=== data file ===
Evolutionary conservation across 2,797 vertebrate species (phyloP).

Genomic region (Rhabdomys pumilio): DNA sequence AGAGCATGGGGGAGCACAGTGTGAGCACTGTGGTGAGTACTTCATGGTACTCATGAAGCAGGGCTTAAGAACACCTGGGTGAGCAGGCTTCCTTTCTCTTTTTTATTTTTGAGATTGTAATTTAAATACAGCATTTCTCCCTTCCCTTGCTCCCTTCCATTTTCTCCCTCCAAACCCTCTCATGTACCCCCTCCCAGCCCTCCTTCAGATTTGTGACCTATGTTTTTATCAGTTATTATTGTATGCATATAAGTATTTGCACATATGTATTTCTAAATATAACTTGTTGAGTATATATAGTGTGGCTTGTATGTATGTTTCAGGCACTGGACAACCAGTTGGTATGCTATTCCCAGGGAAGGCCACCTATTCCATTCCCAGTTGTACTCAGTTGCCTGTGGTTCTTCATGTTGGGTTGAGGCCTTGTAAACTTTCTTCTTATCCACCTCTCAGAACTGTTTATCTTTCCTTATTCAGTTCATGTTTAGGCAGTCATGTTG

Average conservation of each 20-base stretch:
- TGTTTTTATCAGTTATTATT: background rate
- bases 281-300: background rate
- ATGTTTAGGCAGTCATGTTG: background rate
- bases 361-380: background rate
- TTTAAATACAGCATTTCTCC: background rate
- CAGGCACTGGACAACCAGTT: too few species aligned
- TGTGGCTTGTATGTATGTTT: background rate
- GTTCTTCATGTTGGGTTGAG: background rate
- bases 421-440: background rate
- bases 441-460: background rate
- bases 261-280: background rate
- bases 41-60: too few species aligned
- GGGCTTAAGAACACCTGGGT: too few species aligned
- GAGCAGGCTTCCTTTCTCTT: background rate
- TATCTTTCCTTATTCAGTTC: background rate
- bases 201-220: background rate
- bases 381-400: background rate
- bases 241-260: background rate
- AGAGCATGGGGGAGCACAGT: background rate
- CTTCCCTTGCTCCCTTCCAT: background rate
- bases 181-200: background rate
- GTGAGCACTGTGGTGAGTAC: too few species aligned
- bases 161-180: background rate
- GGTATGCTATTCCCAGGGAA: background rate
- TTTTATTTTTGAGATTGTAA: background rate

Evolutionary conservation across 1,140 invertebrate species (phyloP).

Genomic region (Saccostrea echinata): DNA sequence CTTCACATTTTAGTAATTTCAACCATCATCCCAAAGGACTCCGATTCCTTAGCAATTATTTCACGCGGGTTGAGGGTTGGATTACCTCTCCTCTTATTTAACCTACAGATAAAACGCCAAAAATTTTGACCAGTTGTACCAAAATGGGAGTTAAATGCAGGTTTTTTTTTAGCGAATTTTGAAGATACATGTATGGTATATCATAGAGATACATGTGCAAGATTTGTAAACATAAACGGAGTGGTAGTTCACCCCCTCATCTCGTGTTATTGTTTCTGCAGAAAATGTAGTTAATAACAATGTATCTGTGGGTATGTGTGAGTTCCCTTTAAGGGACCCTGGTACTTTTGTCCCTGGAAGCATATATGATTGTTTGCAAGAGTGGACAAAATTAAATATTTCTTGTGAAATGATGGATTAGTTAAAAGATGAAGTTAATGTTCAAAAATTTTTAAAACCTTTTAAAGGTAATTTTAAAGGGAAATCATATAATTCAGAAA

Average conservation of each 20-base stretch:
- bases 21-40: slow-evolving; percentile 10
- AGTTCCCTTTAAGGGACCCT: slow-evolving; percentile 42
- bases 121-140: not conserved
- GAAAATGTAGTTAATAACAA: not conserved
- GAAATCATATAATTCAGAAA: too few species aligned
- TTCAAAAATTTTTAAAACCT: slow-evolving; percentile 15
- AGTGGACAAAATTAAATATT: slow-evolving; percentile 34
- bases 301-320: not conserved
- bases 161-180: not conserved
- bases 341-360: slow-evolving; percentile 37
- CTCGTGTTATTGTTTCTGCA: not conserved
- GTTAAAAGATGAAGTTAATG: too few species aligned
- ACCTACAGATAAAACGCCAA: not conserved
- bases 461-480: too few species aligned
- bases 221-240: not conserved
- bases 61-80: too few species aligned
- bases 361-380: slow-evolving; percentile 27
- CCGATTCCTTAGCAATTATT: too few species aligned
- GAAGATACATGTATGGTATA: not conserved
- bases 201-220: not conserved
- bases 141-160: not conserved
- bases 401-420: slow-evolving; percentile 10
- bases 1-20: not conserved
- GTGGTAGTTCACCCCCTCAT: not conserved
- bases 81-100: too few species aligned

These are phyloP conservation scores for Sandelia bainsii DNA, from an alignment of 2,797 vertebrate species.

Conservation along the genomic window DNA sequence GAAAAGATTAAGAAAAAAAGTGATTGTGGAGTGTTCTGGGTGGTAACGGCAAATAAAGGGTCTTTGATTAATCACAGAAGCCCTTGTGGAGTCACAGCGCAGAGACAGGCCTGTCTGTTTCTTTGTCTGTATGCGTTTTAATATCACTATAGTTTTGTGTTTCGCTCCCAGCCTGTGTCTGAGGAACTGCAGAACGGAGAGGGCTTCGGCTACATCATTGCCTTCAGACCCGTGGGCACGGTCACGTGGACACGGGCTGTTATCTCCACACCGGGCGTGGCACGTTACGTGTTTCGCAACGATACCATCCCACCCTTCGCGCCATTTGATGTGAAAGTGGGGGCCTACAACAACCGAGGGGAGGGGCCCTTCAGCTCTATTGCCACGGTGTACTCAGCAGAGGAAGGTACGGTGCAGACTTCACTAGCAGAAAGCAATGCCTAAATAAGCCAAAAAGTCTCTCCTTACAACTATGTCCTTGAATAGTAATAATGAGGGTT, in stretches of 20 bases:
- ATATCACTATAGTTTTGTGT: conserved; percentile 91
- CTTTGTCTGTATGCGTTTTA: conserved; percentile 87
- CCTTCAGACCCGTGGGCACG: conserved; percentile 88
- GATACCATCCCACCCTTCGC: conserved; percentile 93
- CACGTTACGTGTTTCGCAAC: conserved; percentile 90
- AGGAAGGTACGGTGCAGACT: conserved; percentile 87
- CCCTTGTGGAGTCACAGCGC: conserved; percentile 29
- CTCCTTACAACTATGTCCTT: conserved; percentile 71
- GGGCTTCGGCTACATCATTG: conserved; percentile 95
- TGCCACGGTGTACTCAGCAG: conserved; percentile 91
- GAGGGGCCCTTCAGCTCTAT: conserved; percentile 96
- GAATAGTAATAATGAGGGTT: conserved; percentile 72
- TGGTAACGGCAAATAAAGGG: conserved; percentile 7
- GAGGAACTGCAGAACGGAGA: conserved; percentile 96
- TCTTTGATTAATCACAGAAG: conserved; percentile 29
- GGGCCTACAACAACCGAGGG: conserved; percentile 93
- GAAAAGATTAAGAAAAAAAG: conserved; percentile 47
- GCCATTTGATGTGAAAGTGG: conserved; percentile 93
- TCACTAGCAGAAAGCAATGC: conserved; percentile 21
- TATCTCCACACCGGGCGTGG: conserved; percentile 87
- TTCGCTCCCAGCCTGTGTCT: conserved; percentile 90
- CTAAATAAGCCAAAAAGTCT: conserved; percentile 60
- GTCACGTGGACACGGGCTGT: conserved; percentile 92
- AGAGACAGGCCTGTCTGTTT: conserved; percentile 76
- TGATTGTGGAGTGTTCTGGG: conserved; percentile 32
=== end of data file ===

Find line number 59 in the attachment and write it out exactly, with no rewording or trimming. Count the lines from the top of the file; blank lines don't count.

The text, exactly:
- ATATCACTATAGTTTTGTGT: conserved; percentile 91